The Cathari were also Christians. They believed that Christ was sent to show humans how to free the spirit from the evil body. But Jesus couldn't be a God-man because that union would violate the basic incompatibility of God and evil matter (Runciman, 1947), nor could Mary be the Mother of God (Leff, 1967). Humans were spirits imprisoned in an evil body and surrounded by an evil world. Salvation consisted in denying satisfaction of all physical needs since to fulfill them led to the perpetuation of the evil material entrapment. There was no hell nor purgatory and no final resurrection of the body. The route to salvation was asceticism in this life, setting the stage for the liberation of the spirit when the body died.

Male and female was not a fundamental duality--it was an alien imposition (Lansing, 1998). Men and women were given equal status among Cathari because both were asexual spirits, equally entrapped. The male-female distinction was a false dichotomy, invented by an evil creator-- designed to perpetuate the entrapment of spirit through procreation. Sexual intercourse wasn't sacred--it was an abomination that permitted the abuse of woman by drawing attention away from the true spirit-matter duality and focusing attention on a false dichotomy.

Cathar practice was designed to draw the logical moral conclusions from this body of dualist beliefs. The route to salvation was a strict asceticism (chastity, poverty, fasting) that dismantled the spirit's obsession with the body. Marriage was firmly deplored (Davison, 1927; Runciman, 1947) and even meat, the product of propagation, was forbidden. According to one early testiment (Moore, 1975), "We value virginity above everything....We do not sleep with our wives, we love them as we would mothers and sisters. We never eat meat....We hold all our possessions in common."

The Cathari also incorporated doctrines and practices adopted, not from dualism, but from the other heresies of the middle ages. All oaths and swearing were forbidden. The Church was viewed as evil, the whore of Babylon. They rejected the sacraments, the priesthood, all Christian prayers (except the Pater Noster), the adoration of the cross, relics, icons, and any attempt to capture spirituality in a material manifestation (Leff, 1967). "The Church was in the lives of its members; nothing man-made of wood or stone had a part" (Wakefield and Evans 1991).

The Perfecti, initiated by the Consolamentum after years of preparation, were dedicated to the strict asceticism mandated by their dualist theology. The Credentes, the ordinary believers, could not be held to that standard. For them, normal commerce and marriage were deplorable but allowable. They had not been called to the spiritual life and must await a future incarnation.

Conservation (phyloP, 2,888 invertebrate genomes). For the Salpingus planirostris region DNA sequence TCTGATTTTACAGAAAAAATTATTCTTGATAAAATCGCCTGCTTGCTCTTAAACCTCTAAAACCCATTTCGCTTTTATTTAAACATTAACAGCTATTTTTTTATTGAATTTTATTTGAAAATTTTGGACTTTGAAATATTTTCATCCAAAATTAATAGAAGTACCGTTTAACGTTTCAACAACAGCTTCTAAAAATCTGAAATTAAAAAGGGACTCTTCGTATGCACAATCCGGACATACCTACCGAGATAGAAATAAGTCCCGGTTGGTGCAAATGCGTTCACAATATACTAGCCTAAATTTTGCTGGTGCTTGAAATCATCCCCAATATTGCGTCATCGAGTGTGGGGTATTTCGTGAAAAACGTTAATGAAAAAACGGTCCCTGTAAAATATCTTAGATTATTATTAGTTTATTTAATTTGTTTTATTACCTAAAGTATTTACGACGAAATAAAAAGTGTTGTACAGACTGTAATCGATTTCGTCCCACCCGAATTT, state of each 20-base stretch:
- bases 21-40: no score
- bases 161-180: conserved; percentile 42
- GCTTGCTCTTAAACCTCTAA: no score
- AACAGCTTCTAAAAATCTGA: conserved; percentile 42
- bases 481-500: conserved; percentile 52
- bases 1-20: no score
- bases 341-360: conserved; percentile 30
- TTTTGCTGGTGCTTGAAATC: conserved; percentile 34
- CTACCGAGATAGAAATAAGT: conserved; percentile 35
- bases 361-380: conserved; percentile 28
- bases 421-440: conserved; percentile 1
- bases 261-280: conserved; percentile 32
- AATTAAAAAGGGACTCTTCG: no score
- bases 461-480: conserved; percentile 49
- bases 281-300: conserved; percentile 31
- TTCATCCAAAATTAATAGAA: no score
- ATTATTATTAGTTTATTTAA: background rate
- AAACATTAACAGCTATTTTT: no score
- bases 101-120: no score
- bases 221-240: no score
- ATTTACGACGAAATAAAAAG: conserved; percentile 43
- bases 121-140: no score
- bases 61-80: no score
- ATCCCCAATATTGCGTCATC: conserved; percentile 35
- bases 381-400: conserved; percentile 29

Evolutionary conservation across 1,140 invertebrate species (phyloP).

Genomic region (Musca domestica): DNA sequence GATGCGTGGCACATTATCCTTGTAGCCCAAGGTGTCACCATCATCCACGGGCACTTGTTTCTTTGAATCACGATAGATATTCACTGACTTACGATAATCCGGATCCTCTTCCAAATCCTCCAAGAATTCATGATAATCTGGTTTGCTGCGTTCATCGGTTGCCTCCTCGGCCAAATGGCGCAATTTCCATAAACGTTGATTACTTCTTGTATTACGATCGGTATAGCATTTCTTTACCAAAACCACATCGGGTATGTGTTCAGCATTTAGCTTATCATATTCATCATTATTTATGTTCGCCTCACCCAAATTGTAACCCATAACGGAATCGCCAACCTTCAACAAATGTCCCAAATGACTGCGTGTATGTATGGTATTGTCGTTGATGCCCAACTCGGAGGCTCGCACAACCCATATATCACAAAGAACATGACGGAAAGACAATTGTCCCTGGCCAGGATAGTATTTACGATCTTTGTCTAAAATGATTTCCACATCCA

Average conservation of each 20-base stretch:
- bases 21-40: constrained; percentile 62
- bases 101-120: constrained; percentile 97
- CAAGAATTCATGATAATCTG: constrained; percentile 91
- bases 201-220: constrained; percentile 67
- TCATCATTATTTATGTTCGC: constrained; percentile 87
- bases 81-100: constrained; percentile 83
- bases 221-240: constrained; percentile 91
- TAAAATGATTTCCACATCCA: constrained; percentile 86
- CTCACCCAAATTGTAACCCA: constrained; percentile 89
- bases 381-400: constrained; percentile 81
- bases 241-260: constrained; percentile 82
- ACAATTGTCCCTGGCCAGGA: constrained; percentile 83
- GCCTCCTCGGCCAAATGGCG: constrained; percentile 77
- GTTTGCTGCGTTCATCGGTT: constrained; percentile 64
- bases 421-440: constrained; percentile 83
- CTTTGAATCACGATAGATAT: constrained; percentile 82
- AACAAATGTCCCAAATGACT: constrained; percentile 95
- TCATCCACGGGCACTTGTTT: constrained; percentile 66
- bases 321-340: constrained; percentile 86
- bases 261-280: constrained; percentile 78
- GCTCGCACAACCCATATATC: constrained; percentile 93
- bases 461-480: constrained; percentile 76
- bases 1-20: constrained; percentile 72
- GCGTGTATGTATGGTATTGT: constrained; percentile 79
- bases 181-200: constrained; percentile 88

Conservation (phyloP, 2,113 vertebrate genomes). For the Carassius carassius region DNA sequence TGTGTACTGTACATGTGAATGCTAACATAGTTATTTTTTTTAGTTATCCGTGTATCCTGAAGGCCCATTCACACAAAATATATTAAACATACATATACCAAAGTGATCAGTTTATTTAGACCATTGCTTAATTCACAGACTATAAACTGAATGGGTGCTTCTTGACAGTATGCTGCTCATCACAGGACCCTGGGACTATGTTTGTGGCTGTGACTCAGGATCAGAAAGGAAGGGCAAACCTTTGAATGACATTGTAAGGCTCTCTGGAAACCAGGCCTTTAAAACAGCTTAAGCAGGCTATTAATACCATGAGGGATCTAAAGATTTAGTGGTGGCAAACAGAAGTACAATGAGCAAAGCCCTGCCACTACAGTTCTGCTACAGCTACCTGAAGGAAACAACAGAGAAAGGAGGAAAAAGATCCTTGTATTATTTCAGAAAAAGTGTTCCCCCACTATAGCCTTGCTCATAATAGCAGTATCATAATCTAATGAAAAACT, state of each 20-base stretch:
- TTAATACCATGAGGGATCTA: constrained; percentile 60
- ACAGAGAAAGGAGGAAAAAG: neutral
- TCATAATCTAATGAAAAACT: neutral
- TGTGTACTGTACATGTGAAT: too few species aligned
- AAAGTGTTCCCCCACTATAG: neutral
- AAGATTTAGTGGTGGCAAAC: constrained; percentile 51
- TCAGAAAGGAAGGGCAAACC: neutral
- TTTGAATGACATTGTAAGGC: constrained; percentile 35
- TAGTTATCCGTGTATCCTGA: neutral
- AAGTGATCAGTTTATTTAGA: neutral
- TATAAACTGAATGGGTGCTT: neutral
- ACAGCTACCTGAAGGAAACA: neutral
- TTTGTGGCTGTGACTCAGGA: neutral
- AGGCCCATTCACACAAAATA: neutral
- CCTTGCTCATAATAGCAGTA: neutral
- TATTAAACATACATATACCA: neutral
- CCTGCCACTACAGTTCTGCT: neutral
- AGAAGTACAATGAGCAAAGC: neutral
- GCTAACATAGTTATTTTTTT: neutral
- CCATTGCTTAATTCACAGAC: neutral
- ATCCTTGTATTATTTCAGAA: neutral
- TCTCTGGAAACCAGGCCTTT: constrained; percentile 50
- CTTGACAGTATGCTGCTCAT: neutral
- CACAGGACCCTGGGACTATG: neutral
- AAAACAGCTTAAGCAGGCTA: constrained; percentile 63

The only way that the Credentes could achieve salvation in this lifetime involved a strange "escape clause." The initiation of the Perfecti that permitted the freeing of the entrapped spirit required a vow of strict lifelong ascetism which the ordinary believer could not maintain. Unless, of course, the vow were taken and the consolamentum administered just a few minutes before death (Runciman, 1947). This strange escapist practice had two long-lasting ramifications. First, it led to an obsessive interest in the prediction of and preparations for death. Second, it led to the absolute need to have Perfecti immediately accessible for the deathbed ceremony. For the ordinary believer, therefore, Catharism without Perfecti had no real appeal--it would simply be an abstract theology with a depressive message of inescapable entrapment.


Davison, E. S. 1927. Forerunners of Saint Francis. Houghton Mifflin, NY.

Lambert, M. 1998. The Cathars. Blackwell, Oxford.

Lansing, C. 1998. Power and Purity: Cathar Heresy in Medieval Italy. Oxford University Press, NY.

Leff, G. 1967. Heresy in the Later Middle Ages: The Relation of Heterodoxy to Dissent c. 1250-1450. Manchester Univ Press, Manchester.

Little, L. K. 1988. Liberty, Charity, Fraternity: Lay Religious Confraternities at Bergamo in the Age of the Commune. Smith College, Northampton, Massachusetts.

Moore, R. I. 1975. The Birth of Popular Heresy. Edward Arnold Ltd. (reprinted 1995, Medieval Academy of America).

Runciman, S. 1947. The Medieval Manichee. Cambridge University Press, Cambridge. (reprinted 1996).

van den Broek, R. 1998. "The Cathars: Medieval Gnostics." 87-108. van den Broek, R. & W. J. Hanegraaf, eds. 1998. Gnosis and Hermeticism; From Antiquity to Modern Times. State University of New York Press, Albany.

Wakefield, W. L. and A. P. Evans. 1969. Heresies of the High Middle Ages. Columbia University Press, NY. rptd. 1991.